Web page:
Monday and it was still too cold to go climbing outdoors, so we decided to hike in Boulder instead and end the day climbing indoors at an awesome climbing gym. Some air outside combined with the variety of new climbing routes was enough to satisfy our outside and climbing desires. We met up with the girl who lapped us in RMNP at the gym and made another new friend. After getting some dinner, we headed to a climbing friend of a friend’s place with beer in hand and settled in for the night. Fourth lesson of the trip: Go with the flow.
Throughout the next few days, we continued to seek good views where we could, layering up for the cold, and meeting up with friends and family in the area. We enjoyed hiking in new and familiar places and exploring on our own as well as meeting new people and sharing time with them in their passion. We found a number of people were raw and open with us when there was nothing between us but time and shared experiences, and we had the opportunity to help people in their time of need. Fifth lesson: Give and you will receive.
Wednesday, it was finally warm enough (in the 40’s) to climb outdoors. The combination of the floods and snow and ice had wiped away much of the approach trail, so what should have taken 10 minutes took almost an hour of stepping/slipping/sliding in others’ icy footsteps and searching through scree for a path to the route. We came across a couple of people climbing a 5.13. Their impression of the climbing was “It’s cold.” After finding the route and dropping our packs, I sat down to put on my climbing shoes, only to stick both hands into a cactus. Fun times. Another 20 minutes of picking spines out of my hand and we were finally ready to head up a 4-pitch climb. Thankfully, D led, as there were a number of moves that were very height-dependent (as in NOT meant for a person my height). Three pitches up, the belay station was immediately over the top of the canyon and the winds picked up. While belaying D, I was being slammed into the wall numerous times by the wind and only a few feet above me was a sheltered roost. So yes, I think the impression the other climbers had was perfectly accurate- it was freakin’ cold. It was not my most outstanding climbing attitude or day. The coolest part? Seeing a huge, perfect peregrine falcon’s nest up close. It was big enough for me to sit in- and don’t think I wasn’t tempted, as it was sheltered by the wind entirely. Rappelling down was an adventure in itself, as was the approach- which was more like a non-graceful glissade down the icy, snowy, rocky slopes. Sixth lesson: Adventure is not always “fun,” but it is always something to look back on fondly (unless someone dies…).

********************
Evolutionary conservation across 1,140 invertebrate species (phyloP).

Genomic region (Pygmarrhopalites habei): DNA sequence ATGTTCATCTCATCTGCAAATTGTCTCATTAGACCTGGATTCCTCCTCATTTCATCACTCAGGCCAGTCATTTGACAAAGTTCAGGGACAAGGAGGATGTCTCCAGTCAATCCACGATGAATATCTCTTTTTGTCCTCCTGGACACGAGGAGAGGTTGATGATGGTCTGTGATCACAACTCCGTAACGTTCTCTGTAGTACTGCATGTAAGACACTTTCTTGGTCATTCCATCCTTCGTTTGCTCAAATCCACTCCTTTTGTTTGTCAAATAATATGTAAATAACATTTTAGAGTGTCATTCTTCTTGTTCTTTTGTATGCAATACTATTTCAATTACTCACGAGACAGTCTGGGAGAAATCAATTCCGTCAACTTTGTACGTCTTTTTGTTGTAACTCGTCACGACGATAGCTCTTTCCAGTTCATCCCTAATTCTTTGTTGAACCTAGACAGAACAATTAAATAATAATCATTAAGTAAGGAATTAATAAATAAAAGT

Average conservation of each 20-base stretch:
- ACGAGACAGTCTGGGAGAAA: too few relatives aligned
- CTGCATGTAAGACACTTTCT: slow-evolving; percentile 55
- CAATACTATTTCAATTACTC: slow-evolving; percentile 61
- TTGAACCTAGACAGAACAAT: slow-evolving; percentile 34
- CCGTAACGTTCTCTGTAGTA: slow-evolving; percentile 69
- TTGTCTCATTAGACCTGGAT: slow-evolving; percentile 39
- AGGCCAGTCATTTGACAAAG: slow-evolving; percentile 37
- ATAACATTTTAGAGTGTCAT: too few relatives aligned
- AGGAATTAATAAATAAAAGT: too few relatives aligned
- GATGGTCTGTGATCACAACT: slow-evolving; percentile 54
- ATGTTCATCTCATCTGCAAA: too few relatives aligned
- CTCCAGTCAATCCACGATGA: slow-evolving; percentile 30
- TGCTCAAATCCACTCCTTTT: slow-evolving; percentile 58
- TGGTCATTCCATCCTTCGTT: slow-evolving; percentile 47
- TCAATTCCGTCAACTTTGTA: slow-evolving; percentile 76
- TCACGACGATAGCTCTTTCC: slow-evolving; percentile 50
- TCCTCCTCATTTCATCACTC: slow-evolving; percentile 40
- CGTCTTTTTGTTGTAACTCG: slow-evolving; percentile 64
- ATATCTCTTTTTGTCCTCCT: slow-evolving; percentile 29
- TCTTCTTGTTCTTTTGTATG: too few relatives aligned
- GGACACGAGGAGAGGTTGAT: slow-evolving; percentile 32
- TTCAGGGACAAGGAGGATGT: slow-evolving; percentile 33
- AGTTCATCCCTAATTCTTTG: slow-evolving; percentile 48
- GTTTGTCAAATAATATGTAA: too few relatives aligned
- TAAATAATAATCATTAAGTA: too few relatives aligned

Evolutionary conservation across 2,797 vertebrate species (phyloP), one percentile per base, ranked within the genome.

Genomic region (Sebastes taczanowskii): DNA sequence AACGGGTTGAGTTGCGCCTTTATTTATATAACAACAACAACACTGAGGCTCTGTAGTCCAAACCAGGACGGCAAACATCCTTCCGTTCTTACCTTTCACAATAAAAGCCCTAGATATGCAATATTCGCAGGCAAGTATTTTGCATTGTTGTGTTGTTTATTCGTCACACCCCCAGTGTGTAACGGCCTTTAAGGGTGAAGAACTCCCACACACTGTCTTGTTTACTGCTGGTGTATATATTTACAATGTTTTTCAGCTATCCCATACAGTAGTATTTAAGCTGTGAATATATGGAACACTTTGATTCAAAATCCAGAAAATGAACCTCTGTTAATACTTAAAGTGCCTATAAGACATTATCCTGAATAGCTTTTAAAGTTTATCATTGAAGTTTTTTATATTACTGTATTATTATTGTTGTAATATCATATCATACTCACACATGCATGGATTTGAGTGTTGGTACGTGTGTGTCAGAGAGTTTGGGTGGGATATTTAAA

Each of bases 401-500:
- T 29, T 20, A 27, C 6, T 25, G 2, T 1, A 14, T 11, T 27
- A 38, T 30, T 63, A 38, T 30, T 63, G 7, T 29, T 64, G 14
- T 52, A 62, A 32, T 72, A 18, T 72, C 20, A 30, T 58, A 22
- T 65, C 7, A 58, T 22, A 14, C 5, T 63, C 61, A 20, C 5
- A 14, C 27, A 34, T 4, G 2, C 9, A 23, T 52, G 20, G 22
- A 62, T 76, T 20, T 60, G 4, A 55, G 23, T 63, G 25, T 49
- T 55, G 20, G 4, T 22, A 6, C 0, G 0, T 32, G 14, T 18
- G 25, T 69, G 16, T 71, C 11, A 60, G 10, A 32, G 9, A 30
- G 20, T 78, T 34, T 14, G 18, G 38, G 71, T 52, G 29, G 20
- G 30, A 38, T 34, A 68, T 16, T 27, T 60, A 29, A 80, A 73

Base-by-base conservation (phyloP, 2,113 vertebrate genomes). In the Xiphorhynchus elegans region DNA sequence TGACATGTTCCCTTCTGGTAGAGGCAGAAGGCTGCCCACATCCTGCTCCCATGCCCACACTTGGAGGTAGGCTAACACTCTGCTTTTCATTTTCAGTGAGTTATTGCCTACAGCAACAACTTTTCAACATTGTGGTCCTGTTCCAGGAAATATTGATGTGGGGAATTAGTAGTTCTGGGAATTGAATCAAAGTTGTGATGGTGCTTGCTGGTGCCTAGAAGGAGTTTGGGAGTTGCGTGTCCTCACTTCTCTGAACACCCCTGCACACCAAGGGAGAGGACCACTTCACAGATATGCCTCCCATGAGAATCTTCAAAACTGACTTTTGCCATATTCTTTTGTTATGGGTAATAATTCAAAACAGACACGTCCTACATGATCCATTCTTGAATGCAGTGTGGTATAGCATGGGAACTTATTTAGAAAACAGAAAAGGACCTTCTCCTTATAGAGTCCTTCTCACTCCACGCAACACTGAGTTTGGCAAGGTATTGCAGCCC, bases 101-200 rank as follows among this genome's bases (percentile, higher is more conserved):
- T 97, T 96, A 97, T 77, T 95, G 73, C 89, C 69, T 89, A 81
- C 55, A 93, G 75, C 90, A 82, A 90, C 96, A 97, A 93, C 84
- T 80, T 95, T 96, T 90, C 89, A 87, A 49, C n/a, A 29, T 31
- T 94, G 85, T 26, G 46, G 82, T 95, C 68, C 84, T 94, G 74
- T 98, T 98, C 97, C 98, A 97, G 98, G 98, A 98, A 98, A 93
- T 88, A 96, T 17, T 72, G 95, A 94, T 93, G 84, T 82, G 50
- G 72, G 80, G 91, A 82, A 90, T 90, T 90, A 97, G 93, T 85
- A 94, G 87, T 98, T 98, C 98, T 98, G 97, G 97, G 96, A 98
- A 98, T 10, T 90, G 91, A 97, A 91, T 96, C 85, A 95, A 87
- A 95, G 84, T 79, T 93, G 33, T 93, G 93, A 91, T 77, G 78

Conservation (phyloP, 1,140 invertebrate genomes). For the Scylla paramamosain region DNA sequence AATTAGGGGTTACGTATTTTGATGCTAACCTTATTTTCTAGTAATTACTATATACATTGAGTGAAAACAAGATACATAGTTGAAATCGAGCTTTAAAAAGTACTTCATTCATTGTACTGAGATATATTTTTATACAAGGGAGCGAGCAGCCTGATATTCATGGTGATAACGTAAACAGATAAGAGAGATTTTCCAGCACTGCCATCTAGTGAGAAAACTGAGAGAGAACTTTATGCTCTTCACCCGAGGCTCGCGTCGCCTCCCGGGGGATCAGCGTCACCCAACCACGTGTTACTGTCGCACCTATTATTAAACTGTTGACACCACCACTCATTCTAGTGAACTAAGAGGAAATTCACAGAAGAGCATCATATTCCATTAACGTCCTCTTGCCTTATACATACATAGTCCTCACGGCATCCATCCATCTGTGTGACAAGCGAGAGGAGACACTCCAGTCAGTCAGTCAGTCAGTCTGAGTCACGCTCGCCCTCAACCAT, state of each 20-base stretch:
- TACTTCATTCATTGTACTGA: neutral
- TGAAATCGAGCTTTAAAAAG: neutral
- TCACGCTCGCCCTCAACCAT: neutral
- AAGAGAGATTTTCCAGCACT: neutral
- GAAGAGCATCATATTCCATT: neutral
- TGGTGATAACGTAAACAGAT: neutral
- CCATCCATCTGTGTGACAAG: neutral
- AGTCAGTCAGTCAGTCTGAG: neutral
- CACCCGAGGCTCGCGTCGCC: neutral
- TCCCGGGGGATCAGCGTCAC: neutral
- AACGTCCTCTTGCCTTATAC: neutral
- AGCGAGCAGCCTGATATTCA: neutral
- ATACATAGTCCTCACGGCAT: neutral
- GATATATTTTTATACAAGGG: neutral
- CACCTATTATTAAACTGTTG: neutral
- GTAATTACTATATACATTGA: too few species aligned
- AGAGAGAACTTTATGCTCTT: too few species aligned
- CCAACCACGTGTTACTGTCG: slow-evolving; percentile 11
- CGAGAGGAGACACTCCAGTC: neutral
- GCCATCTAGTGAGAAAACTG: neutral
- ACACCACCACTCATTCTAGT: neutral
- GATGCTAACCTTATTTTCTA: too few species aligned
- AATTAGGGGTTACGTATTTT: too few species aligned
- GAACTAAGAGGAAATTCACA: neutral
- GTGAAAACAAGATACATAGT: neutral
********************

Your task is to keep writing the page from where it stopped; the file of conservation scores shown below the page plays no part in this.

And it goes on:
After such an adventurous day, we were up for slightly less adventure the next. What did this mean? Aerial pursuits, of course. After seeing an amazing aerial silks performance in Cirque du Soleil earlier in the year, I had been intent on trying it. I knew it would be easier with the climbing skills we possessed. I had seen advertisements for some circus classes in the area and signed us up for a holiday aerial silks sampler. Unfortunately, no pictures as proof, but it was a whole lot of fun. I was impressed the skills I’d acquired in climbing were not only directly physically applicable, but also mentally. Before climbing, I would have been nervous about trying any of it, but I was more than happy to throw myself into moves I’d never tried before and loved it. Seventh lesson: Be open to new experiences.
The rest of the time, we spent time hiking and climbing indoors and hanging out with new and old friends alike. Okay, not unlike the rest of the trip. Still, it reminded me that not all trips need to be “productive,” that really it is all about finding the vacation balance. Moreover, it reminded me that constantly “seeking” something- anything- makes me unhappy. There is a time and a place for just being, for laughing, for socializing, not thinking too much, not working towards something, not having an agenda. Lesson eight: Stop searching for the sake of searching.
Any trips over the holidays that have taught you something?